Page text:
When I was twelve I was walking home from Everett Junior High School on Church Street in San Francisco. As I neared the corner of 17th and Capp Streets a light blue Volkswagon pulled alongside me and the man inside spoke to me from the driver's side of the vehicle. His window was down. He asked if I needed a ride home. I said "no, thank you," and continued walking. As I approached the corner the man turned in front of me blocking my path, then leaned over and opened his passenger door wide. He offered me money to get inside the car. I stepped off the curb and ran behind his car and across Capp Street.
As I ran, the man did a U-turn and came after me. He called out to me again, telling me to stop. I continued to run down 17th Street towards home at 17th and Folsom. I didn't think the man would follow me further but he did. He actually passed me as we both approached Van Ness Street but he had to stop for the red light and that left me with enough time to get away from him. I didn't think to run into any of the stores along the way, or to ask for help from anyone on the street. But I did remember what I had learned in school and I got the license plate number. It is a number that I still remember to this day.
It was a race against traffic and luckily, I won. I made it to my door before the man saw where I lived and my mother called the police. They came over with a book of photos and I was able to pick the man out of several photos that were shown to me. Then four other photos were placed in front of me and again, I identified the same man who had followed me. As it turned out he had been approaching young girls at other local junior high schools and trying to lure them into his vehicle. I was asked to testify in court but fear reigned and I refused. I was afraid he would come after me. I often wonder what happened with that man - I was never given all the details of the case against him and I have felt guilt for not doing my part where justice is concerned. I was just too terrified.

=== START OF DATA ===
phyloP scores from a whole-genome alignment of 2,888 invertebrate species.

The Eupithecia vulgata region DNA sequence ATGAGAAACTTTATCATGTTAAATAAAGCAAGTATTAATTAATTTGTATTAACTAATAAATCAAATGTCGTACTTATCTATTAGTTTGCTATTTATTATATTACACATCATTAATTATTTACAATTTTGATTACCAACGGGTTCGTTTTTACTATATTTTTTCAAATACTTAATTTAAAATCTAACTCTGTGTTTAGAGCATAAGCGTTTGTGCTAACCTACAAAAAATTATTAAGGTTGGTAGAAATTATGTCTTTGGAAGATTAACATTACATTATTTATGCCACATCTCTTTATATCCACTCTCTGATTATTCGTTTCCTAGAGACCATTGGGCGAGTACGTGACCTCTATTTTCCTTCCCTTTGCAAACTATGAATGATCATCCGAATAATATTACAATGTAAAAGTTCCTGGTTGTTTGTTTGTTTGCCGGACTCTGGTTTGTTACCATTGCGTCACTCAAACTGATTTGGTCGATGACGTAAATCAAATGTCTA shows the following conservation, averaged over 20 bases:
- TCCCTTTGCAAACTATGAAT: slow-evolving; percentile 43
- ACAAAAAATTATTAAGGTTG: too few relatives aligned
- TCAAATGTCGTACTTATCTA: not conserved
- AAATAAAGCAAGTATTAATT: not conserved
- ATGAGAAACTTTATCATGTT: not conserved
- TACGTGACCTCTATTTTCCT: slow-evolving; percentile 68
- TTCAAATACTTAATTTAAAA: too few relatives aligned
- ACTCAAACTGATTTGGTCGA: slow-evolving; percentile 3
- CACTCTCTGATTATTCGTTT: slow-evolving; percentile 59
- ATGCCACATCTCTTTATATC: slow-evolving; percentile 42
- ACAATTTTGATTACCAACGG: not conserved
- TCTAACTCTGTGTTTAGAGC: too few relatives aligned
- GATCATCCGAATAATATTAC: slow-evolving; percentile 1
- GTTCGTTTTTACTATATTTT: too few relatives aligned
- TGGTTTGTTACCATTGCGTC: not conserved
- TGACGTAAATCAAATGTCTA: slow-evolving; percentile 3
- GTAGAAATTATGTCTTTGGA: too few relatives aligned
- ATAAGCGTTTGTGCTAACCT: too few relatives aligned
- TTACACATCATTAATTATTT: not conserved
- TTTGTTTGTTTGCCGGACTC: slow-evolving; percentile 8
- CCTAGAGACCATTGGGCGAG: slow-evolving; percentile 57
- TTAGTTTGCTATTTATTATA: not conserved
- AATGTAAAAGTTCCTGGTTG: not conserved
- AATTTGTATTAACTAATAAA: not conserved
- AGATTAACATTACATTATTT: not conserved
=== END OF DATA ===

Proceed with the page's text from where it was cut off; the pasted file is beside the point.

I have done my best to teach my daughter how important it is never to talk to strangers. I have tried my hardest to teach her what to do if someone approaches her. I have told her never to open the door unless I say it is o.k. I don't let her play outside unless I am with her. We do role-playing activities. We have a secret code word that only she and I and her grandmother know. All of these things will help, but ultimately, it will be up to her to defend herself if she is ever in this predicament. We are taught these helpful things at a young age, but when we are put on the spot it is easy to forget. Kids trust adults to do what is best for them. In my case my mind went blank and all I could think to do was run home. When I saw the license plate number I had a jolt of reality and I remembered what I had learned about writing down that important bit of information. I had a pencil and I wrote it down on the book I was carrying, but because of the emotional impact of that event, I have never been able to forget that number.
No matter how much we teach our children each set of circumstances is different. Abductors can lure or snatch a child right from under our eyes. There have been times that I've wondered what the outcome would have been if I didn't have the common sense that kept me from getting into that Volkswagon. Fortunately, I will never have to know.
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